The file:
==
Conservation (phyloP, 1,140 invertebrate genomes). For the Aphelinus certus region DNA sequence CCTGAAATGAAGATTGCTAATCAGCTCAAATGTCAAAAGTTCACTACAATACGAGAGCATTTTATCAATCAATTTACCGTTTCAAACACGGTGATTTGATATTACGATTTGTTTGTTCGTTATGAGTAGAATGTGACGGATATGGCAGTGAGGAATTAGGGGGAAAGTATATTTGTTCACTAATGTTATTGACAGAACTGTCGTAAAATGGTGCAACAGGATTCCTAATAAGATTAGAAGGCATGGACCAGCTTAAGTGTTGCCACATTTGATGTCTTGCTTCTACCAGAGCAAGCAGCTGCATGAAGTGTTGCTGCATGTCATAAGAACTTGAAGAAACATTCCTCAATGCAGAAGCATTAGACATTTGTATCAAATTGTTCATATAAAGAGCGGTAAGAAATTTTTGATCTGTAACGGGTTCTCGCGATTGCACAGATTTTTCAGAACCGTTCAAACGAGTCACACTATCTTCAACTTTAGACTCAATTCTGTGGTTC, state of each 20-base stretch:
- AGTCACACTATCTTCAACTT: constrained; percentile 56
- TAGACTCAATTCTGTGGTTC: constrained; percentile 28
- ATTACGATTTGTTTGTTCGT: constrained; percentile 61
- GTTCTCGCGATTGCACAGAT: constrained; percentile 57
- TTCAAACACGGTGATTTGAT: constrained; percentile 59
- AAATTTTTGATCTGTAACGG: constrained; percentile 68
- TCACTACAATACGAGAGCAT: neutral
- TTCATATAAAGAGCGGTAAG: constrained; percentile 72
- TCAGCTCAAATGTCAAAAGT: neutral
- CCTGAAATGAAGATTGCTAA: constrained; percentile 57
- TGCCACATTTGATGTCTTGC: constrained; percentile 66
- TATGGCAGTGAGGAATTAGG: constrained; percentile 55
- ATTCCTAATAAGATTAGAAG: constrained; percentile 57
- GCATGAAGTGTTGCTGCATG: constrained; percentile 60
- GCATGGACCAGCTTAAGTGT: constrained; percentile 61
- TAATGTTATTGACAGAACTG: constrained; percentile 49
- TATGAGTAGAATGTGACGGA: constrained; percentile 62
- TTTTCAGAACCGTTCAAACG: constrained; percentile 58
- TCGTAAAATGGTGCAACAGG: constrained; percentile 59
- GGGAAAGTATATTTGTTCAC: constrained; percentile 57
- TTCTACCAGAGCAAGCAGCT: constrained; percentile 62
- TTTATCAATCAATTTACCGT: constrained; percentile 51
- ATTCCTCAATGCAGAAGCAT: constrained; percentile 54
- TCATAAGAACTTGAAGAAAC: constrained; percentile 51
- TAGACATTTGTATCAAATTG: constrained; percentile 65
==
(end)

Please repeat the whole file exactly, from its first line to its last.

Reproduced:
Conservation (phyloP, 1,140 invertebrate genomes). For the Aphelinus certus region DNA sequence CCTGAAATGAAGATTGCTAATCAGCTCAAATGTCAAAAGTTCACTACAATACGAGAGCATTTTATCAATCAATTTACCGTTTCAAACACGGTGATTTGATATTACGATTTGTTTGTTCGTTATGAGTAGAATGTGACGGATATGGCAGTGAGGAATTAGGGGGAAAGTATATTTGTTCACTAATGTTATTGACAGAACTGTCGTAAAATGGTGCAACAGGATTCCTAATAAGATTAGAAGGCATGGACCAGCTTAAGTGTTGCCACATTTGATGTCTTGCTTCTACCAGAGCAAGCAGCTGCATGAAGTGTTGCTGCATGTCATAAGAACTTGAAGAAACATTCCTCAATGCAGAAGCATTAGACATTTGTATCAAATTGTTCATATAAAGAGCGGTAAGAAATTTTTGATCTGTAACGGGTTCTCGCGATTGCACAGATTTTTCAGAACCGTTCAAACGAGTCACACTATCTTCAACTTTAGACTCAATTCTGTGGTTC, state of each 20-base stretch:
- AGTCACACTATCTTCAACTT: constrained; percentile 56
- TAGACTCAATTCTGTGGTTC: constrained; percentile 28
- ATTACGATTTGTTTGTTCGT: constrained; percentile 61
- GTTCTCGCGATTGCACAGAT: constrained; percentile 57
- TTCAAACACGGTGATTTGAT: constrained; percentile 59
- AAATTTTTGATCTGTAACGG: constrained; percentile 68
- TCACTACAATACGAGAGCAT: neutral
- TTCATATAAAGAGCGGTAAG: constrained; percentile 72
- TCAGCTCAAATGTCAAAAGT: neutral
- CCTGAAATGAAGATTGCTAA: constrained; percentile 57
- TGCCACATTTGATGTCTTGC: constrained; percentile 66
- TATGGCAGTGAGGAATTAGG: constrained; percentile 55
- ATTCCTAATAAGATTAGAAG: constrained; percentile 57
- GCATGAAGTGTTGCTGCATG: constrained; percentile 60
- GCATGGACCAGCTTAAGTGT: constrained; percentile 61
- TAATGTTATTGACAGAACTG: constrained; percentile 49
- TATGAGTAGAATGTGACGGA: constrained; percentile 62
- TTTTCAGAACCGTTCAAACG: constrained; percentile 58
- TCGTAAAATGGTGCAACAGG: constrained; percentile 59
- GGGAAAGTATATTTGTTCAC: constrained; percentile 57
- TTCTACCAGAGCAAGCAGCT: constrained; percentile 62
- TTTATCAATCAATTTACCGT: constrained; percentile 51
- ATTCCTCAATGCAGAAGCAT: constrained; percentile 54
- TCATAAGAACTTGAAGAAAC: constrained; percentile 51
- TAGACATTTGTATCAAATTG: constrained; percentile 65